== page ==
The above-described method, wherein the SCRS 610 purposefully neglects to inform the smart card resource manager 412 of the change of status of the smart card 334, allows the SCRS 610 to pass the WHQL driver test.

In another scenario, if the user walks away from the personal computer 100 carrying or attached to, the smart card reader 110 and a problem similar to the above problem presents itself. Once enough distance is placed between the Bluetooth radio in the smart card reader 110 and the Bluetooth radio in the short-range communications subsystem 232 of the personal computer 100, a previously established Bluetooth connection is dropped. Consequently, the SCRS 610 transmits a status update to the smart card resource manager 412 indicating that the status of the smart card 334 has changed to “absent”. Some time later, when the user returns to a proximity to the personal computer 100 that allows for an automatic or manual reestablishment of the Bluetooth connection between the personal computer 100 and the smart card reader 110, the user is required to wait until the certificates can be copied from the smart card 334 to the smart card resource manager 412, before the user is permitted to access the personal computer 100.

It may be desirable to reduce the wait time before the personal computer 100 is unlocked and user-accessible after restoration of a dropped Bluetooth connection to the smart card reader 110.

In accordance with various embodiments of the present disclosure, when a Bluetooth connection between the smart card reader 100 and the personal computer 100 is dropped because the smart card reader 334 has been moved out of Bluetooth range from the personal computer 100, the SCRS 610 does not report to the smart card resource manager 412 that there has been a change of state for the smart card 334, that is, the SCRS 610 does not report to the smart card resource manager 412 that the smart card 334 has been removed. When the smart card reader 110 returns to within Bluetooth range of the personal computer 100, the SCRS 610 automatically reestablishes a connection to the smart card reader 110. From the perspective of the smart card resource manager 412, the smart card 334 was not removed. Accordingly, the certificates are considered valid and the user may continue to access the personal computer 100.

As will be apparent to a person of ordinary skill in the art, while the smart card reader 110, with the smart card 334 installed therein, is out of range of the personal computer 100, the smart card resource manager 412, which is unaware that the smart card 334 is out of range, may attempt to communicate with the smart card 334. In such a case, the SCRS 610 may transmit a report to the smart card resource manager 412 indicating a failure to communicate with the smart card 334. Such failure report messages are generally standardized and may include an error code indicating, for instance, a “no media exception” or a “timeout”.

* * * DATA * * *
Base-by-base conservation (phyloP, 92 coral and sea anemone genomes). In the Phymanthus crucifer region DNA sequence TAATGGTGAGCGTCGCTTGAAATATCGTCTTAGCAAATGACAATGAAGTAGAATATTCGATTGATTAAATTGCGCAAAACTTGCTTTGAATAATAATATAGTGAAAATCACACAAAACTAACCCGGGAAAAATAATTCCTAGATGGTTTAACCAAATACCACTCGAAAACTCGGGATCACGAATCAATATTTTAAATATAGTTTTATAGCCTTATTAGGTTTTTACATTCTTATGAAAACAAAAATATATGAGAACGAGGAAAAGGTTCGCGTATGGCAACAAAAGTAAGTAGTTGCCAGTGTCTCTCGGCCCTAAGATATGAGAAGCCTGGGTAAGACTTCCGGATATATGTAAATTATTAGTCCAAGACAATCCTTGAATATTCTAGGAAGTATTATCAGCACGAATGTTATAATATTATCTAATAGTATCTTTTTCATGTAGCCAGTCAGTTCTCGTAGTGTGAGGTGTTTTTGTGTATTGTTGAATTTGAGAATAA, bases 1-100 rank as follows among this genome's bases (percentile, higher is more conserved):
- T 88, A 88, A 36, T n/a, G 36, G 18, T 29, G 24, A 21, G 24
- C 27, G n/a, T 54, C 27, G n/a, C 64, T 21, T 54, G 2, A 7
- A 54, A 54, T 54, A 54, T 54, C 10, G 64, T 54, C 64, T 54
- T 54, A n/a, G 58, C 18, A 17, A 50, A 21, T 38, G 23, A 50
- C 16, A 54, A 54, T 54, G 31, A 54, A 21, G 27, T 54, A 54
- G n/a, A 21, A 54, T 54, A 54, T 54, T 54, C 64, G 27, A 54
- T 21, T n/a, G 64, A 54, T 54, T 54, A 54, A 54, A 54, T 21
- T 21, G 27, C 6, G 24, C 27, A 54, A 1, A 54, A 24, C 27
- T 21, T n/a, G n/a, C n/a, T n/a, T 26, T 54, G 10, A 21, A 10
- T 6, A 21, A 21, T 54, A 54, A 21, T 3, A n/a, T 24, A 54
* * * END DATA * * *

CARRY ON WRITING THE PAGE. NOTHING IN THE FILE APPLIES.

Some smart card aware personal computers have a feature wherein a user interface on the personal computer may be locked when smart card removal is sensed. For such a feature to continue to operate normally, the present method may be disabled. That is, if the user expects the personal computer 100 to lock when the smart card reader 110 is out of Bluetooth range, it is important that the SCRS 610 properly indicate the status of the smart card 334.

Although the memory card 334 is described as being received by the smart card reader 110 in the preceding examples, it will be understood by a person of ordinary skill in the art that there exist “contactless” smart cards whose communication with the smart card reader 110 does not depend on physical contact. Instead, such smart cards communicate wirelessly with the smart card reader 110.

The above-described embodiments of the present application are intended to be examples only. Alterations, modifications and variations may be effected to the particular embodiments by those skilled in the art without departing from the scope of the application.

Referenced by
Citing PatentFiling datePublication dateApplicantTitle
US7726566 *Apr 15, 2005Jun 1, 2010Research In Motion LimitedControlling connectivity of a wireless smart card reader
US8136731May 31, 2010Mar 20, 2012Research In Motion LimitedControlling connectivity of a wireless smart card reader
US8328093 *Feb 12, 2012Dec 11, 2012Research In Motion LimitedControlling connectivity of a wireless smart card reader
US8550342Sep 12, 2012Oct 8, 2013Blackberry LimitedControlling connectivity of a wireless smart card reader
US8833651Sep 30, 2013Sep 16, 2014Blackberry LimitedControlling connectivity of a wireless-enabled peripheral device
US20120139713 *Feb 12, 2012Jun 7, 2012Research In Motion LimitedControlling Connectivity of a Wireless Smart Card Reader
Classifications
U.S. Classification235/380
International ClassificationG06K5/00
Cooperative ClassificationH04W48/08, H04W28/04, H04W76/028
European ClassificationH04W76/02R
Legal Events
DateCodeEventDescription
Aug 11, 2008ASAssignment
Owner name: RESEARCH IN MOTION LIMITED, CANADA
Free format text: ASSIGNMENT OF ASSIGNORS INTEREST;ASSIGNORS:DAVIS, DINAH;ADAMS, NEIL PATRICK;SINGH, RAVI;REEL/FRAME:021367/0858
Effective date: 20080731